Biomarkers

What is the EPA/DGLA Ratio (Genova)?

Fat is necessary for cell membranes, nerve coverings, hormone production, vitamin absorption, and more. Most of us get a lot of fat in our diet, but it usually is not the quality fat we should be getting. We need to eat more “good” fats from flax seed, olive, vegetable, and nut oils (omega- 3, 6, and 9 fats respectively) and less saturated oils and trans fats (or hydrogenated oils) contained in processed foods.

The fatty acid profile shows the balance of fats and their metabolites in plasma. Your overall balance of omega-3 and omega-6 fats is represented by the ratios of AA/EPA (arachidonic acid/eicosapentaenoic acid) and EPA/DGLA.

  • EPA: eicosapentaenoic acid
  • DGLA: dihomo-γ-linolenic acid

The balance of eicosanoic fatty acids is critical for proper supply of the prostanoid and leukotriene 1-, 2-, and 3-series local hormones that control a host of cellular functions and responses.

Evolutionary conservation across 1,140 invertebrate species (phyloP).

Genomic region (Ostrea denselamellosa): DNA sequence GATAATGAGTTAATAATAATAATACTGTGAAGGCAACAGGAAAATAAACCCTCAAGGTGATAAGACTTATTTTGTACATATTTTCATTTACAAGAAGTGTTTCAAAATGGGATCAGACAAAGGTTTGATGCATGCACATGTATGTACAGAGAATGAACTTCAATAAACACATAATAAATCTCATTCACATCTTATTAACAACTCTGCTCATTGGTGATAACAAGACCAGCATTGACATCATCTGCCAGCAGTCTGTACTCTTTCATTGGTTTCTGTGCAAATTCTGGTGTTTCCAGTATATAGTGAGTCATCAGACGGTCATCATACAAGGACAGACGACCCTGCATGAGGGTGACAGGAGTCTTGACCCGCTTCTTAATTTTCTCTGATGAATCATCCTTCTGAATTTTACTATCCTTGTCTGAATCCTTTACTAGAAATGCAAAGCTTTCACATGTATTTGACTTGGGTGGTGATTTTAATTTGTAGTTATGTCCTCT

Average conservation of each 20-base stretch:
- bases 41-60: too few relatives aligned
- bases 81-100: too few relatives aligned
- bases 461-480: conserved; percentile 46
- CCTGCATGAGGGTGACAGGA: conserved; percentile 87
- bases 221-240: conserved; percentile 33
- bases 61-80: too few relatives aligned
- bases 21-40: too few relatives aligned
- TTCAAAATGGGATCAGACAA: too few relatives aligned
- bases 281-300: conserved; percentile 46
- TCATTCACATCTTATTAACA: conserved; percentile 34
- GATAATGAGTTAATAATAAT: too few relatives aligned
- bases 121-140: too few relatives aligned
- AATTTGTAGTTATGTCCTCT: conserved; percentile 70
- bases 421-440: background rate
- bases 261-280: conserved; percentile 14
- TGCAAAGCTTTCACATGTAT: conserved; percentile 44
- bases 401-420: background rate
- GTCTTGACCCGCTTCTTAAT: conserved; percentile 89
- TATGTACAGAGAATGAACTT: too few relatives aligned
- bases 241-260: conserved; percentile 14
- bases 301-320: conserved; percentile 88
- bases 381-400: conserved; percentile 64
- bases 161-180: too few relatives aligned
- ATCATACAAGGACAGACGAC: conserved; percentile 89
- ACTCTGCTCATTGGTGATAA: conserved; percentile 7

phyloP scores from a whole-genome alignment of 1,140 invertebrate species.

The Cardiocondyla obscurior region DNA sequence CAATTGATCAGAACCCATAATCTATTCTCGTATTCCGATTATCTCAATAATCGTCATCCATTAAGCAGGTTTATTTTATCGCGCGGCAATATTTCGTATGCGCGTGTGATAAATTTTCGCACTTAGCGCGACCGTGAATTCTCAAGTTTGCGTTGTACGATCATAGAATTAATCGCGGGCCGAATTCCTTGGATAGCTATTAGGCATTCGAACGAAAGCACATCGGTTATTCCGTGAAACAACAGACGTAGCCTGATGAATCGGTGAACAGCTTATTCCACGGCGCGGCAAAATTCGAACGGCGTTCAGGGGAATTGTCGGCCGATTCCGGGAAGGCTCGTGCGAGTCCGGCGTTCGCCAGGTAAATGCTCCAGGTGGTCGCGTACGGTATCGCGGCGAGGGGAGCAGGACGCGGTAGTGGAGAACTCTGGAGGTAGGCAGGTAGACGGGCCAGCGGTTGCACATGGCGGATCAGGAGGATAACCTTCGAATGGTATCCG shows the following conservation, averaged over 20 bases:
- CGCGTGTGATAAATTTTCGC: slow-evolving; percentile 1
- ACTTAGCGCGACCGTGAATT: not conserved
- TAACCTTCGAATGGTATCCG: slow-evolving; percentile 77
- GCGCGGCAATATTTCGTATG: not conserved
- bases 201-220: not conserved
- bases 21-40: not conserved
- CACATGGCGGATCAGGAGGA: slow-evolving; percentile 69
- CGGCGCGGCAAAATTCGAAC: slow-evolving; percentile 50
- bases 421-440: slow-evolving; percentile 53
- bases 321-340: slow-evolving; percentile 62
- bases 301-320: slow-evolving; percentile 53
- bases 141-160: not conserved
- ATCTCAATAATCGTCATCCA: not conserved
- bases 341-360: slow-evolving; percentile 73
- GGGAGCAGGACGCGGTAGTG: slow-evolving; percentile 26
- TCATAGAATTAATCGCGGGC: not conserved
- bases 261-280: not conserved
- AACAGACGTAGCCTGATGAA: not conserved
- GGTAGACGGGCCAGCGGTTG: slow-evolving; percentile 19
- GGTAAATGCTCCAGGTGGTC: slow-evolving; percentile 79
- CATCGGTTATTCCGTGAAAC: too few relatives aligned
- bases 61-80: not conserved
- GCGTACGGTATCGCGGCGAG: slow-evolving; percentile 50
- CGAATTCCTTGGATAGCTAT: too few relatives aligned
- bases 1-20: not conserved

The EPA:DGLA ratio can help fine tune intake of series-1 and -3 eicosanoid precursors.

Low levels:

The EPA/DGLA ratio will be low when DGLA is elevated relative to EPA, indicating a need for EPA sources like Algae oil. You do not have to use fish oil. Keep in mind that fish get it from the algae they consume.

High levels:

When the ratio is high, sources of DGLA (black currant or evening primrose oil) are indicated.

Disclaimer:

The information on healthmatters.io is NOT intended to replace a one-on-one relationship with a qualified health care professional and is not intended as medical advice.

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